Well, the women’s omnium is in full swing at the London Olympics Day Six. Laura Trott has won the flying lap, a great ride, I’m not entirely sure where she was for the points race, I think team GB put someone up in her place, maybe she was getting her hair done or something, all I know is she didn’t show up!
Clearly, she returned from her appointment elsewhere to dominate the elimination race, flirting with danger hitting the front from the back to end up fighting it out for the win with Sarah Hammer of the USA.
She defeated Hammer comfortably, but if it could have been anyone else, anyone!
Tomorrow brings the pursuit, scratch race and the horrific 500 meter TT to finish.
In other unfinished business news, the women’s individual sprint seemed to continue at a pace only mirrored by the entire Olympics with Vicky Pendleton and Anna Mears seemingly destined for a meeting in the final.
If I had to pick the other I’d say Guo and Vogel riding off for the bronze.
Over the years the French have been somewhat successful at track sprinting, with Morolon, Rousseau, Tournant to name but a few who have dominated, totally dominated, their respective generations.
Great Britain have not. Yes, Queally won the kilo at the Sydney Olympics, but Jason’s tactics in match sprinting and the Keirin were equalled only by his discomfort at riding within a mile of anyone else!
Craig Maclean had some success, I think he finished second in the worlds one year, but it’s not Until Sir Chris Hoy switched from the Kilo that we had our first real sprint superstar, and my god what a star!
He has cemented his place in the list of greats at these games. He was already there but now he’s smashed his way in to the hall of fame and pulled up a chair at the top table. Now, move over Sir Chris Hoy, Jason Kenny has landed!
Having won the world sprint title in 2011 by default when Gregory Baugé was retrospectively banned for a “whereabouts” infringement, I have lost count of the number of times I have commentated on a Kenny V Baugé final.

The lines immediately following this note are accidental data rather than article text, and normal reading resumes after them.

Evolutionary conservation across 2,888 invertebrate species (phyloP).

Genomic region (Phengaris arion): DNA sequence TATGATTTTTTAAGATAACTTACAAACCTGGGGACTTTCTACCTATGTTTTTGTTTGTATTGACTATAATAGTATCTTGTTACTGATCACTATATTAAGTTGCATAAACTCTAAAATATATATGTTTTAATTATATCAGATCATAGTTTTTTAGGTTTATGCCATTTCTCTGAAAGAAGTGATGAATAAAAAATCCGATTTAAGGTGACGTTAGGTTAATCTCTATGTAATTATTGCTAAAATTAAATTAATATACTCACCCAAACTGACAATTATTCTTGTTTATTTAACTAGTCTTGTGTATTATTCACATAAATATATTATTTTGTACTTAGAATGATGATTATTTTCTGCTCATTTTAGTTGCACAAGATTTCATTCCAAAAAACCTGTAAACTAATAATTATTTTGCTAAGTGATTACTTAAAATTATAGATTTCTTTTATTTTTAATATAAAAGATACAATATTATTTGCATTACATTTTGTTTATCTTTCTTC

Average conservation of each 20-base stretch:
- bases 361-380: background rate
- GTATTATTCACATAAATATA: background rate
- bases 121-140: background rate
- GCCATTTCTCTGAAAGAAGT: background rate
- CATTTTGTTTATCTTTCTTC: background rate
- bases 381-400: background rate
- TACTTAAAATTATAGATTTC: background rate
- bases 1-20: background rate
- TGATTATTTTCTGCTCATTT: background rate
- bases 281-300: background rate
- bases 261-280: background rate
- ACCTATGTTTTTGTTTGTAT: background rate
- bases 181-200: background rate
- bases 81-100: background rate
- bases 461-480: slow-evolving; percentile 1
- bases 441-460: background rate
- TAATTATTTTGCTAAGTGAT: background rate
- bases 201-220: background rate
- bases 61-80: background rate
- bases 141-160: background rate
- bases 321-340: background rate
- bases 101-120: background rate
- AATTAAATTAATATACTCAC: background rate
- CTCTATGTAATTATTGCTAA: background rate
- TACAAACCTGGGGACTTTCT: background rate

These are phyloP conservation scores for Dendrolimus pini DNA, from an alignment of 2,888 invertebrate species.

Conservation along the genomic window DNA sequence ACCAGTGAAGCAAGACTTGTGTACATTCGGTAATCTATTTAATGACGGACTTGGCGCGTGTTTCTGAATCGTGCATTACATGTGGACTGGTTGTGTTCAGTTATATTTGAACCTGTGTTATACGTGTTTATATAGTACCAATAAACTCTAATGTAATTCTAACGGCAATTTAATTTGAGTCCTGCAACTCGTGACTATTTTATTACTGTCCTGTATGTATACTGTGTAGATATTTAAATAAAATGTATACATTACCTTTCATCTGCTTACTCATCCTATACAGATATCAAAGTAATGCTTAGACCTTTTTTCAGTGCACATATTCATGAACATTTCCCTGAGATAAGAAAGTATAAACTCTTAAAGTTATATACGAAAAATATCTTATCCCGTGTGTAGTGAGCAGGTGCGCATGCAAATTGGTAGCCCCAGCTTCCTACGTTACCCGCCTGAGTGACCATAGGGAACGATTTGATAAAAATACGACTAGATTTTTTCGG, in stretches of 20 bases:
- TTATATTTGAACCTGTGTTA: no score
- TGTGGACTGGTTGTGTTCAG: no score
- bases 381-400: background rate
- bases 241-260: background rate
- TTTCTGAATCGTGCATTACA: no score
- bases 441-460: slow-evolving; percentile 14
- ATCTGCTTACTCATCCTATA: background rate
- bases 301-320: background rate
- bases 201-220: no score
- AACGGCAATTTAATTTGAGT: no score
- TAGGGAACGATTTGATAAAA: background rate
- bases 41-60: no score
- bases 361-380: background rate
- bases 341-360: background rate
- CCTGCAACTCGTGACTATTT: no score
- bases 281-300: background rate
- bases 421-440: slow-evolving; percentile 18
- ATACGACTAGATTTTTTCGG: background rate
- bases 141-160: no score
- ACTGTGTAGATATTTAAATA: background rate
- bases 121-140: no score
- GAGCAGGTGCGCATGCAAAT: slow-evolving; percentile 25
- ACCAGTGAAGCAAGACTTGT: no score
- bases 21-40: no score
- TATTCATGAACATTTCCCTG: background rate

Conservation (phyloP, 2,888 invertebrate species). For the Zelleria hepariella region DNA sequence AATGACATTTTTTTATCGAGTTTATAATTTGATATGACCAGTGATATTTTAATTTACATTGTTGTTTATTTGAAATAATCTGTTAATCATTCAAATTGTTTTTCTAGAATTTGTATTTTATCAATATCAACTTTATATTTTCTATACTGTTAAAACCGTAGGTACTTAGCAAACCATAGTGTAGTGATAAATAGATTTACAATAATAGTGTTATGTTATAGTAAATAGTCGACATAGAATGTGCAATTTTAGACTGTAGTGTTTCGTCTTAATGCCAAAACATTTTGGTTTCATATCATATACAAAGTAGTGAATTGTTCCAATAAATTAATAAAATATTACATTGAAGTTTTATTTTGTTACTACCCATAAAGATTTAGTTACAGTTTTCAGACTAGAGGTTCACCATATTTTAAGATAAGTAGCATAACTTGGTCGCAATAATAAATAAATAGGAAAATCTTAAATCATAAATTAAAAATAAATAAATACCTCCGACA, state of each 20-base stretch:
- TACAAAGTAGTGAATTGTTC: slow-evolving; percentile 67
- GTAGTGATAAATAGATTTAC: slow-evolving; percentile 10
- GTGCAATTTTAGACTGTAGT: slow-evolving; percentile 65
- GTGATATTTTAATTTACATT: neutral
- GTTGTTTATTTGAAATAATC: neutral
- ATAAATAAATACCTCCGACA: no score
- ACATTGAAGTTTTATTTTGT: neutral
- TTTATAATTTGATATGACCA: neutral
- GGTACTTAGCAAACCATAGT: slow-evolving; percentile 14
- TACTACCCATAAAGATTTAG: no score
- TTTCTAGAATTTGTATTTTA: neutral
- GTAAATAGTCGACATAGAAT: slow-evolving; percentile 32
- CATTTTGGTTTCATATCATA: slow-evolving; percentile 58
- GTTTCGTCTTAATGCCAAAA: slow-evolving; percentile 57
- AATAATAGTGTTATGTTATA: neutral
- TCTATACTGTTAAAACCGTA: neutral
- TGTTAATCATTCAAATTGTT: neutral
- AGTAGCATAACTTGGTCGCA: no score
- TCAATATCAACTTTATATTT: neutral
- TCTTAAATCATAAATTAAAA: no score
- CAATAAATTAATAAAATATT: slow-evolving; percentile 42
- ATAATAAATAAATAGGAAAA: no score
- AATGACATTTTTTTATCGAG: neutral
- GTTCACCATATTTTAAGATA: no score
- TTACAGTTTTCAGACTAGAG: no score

But let me be very clear here, he’s no new kid on the block. A team sprint gold and individual sprint silver (behind sprint god) from Beijing four years ago shows he is no newcomer. In fact the similarities between him and Phillip Hindes are clear for all to see.
The other storyline here is that of Nijisane Phillip from Trinidad and Tobago who has got himself all the way to the bronze medal ride off, having said all he wanted to do was come here, ride a good 200 metre time trial.
Now this guy rides with some heart, and a lot of balls! It wasn’t to be the fairy tale ending of Rocky and Cool Runnings all rolled into one; Shane Perkins of Australia restored the norm and took the bronze in two straight rides.
No such norm being restored in the Gold medal ride. Kenny defeated Baugé in two straight rides – let me correct myself, Kenny annihilated Baugé in two straight rides. He showed him what to expect in years to come, and the rider that I have previously referred to as the Usain Bolt of track sprinting loses his crown.
Don’t expect any shows from Jason Kenny, don’t expect to see him on TV, in magazines, doing cereal, hair shampoo or bread adverts; this is a very down to earth, almost shy young man, who’s feet are firmly planted on terra firma.
All I can say is, this young man has much more to come, and he deserves every bit of the success he has already, and that awaits him.
It’s the last day tomorrow and I can’t bloody wait: men’s Keirin, the end of the women’s omnium and women’s sprint. Official odds of three team GB golds, 7 to 2 – worth a punt I think?